So I saw a trailer for The Colony when I went to see Olympus Has Fallen. It followed the trailer for After Earth, which made me think about Titan A.E. and how nobody really liked it but I thought it was good and so did my friend DJ but we've never sat down to watch it together which is strange.
While watching the trailer for The Colony, two things came to mind.
Thing #1: It seems that every sci-fi movie nowadays is about the post-apocalypse.
Thing #2: People aren't scary.
About that first thing, the fact that a lot of contemporary sci-fi is preoccupied with post-apocalyptic scenarios is rather telling. Future film theorists will theorize that we were afraid for our future (their present or past depending on how long this civilization lasts), a fear probably brought on by a cynical/pessimistic dissatisfaction with the present. Whatever the factors--social, political, climatological, or religious--the current state of affairs can only lead to apocalyptic disaster which more often than not manifests as either natural disaster or zombies (which may or may not be a kind of natural disaster in its own right).
This leads me the second thing, about people being scary. First I need to lay some foundation: I'm bored with zombies, and that boredom clouds my judgement and totally biases me against zombie movies. I'm including not-zombie movies, too. Films like 28 Days Later or Carriers in which people are sick and behave like Zack Snyder zombies (they're fast!) but are not actually dead (or undead).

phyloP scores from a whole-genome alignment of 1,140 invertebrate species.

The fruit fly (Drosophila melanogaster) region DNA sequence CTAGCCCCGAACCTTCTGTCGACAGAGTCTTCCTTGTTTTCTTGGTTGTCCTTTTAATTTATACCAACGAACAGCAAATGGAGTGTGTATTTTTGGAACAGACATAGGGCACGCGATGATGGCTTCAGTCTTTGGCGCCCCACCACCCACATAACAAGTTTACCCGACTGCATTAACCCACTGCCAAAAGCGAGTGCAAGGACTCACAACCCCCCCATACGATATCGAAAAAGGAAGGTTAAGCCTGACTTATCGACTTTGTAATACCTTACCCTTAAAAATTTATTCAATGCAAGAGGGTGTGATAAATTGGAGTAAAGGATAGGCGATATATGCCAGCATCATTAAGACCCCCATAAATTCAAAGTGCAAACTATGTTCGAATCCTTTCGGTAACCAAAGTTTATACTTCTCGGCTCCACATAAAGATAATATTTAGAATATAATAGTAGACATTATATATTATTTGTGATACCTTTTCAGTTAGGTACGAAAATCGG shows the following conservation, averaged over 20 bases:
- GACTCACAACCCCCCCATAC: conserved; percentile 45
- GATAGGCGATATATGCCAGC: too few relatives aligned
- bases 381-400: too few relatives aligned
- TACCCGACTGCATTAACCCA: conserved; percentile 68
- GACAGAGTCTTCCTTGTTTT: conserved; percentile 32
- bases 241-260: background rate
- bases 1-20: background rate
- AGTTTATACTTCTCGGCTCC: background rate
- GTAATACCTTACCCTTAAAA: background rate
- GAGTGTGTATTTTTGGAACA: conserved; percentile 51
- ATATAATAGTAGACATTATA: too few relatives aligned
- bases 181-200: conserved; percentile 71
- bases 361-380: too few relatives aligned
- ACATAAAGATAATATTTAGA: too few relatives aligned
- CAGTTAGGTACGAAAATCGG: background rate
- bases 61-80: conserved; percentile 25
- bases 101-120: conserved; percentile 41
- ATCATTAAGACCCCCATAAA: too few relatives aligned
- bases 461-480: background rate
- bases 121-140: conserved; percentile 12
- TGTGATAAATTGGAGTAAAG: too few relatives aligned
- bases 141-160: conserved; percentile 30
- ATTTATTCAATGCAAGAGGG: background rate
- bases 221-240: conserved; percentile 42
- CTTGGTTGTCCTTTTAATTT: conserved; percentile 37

I'm not so blinded by prejudice that I don't understand the point of the "zombie" film, that it's about the survivors, but how many times am I expected to watch the same plot? Not story. Plot. Plot is what happens, story is how the plot unfolds. Sometimes a movie manages to break the mold, Zombieland and Shaun of the Dead, for instance, are stylistic and funny, and Dead and Breakfast is just ridiculous fun. But most zombie movies, for the most part, are the cinematic manifestation of repetitive stress disorder. Just the same shit over and over again.
And then along comes The Colony, a post-apocalyptic survival movie about not-zombies. From the trailer the villains appear to be hunger-crazed people, who may or may not be possessed with a suite of super powers including speed, aggression, and noisiness. In much the same way that zombies have ceased to be scary through over-exposure, so too have not-zombies. There's nothing scary about a hungry, feral cannibal other than the immediate threat he poses. His motivations are known, his behaviour is predictable; he's all style and no substance, just like all those that came before.
Now if the hungry cannibal wore a mask of civility and behaved as normal person, just doing his best to survive the in the barren wasteland of the future (in this case, a snow-covered one), then he'd inject some substance into the picture. The insidious nature of the danger he poses would have long-lasting repercussions, would threaten the very nature of what it means to be human. He still might no be scary, but what he represents would be terrifying.
Maybe instead of The Colony, we should all just watch Ravenous. It's pretty much the same thing, based on The Colony's trailer, and likely a hundred times better.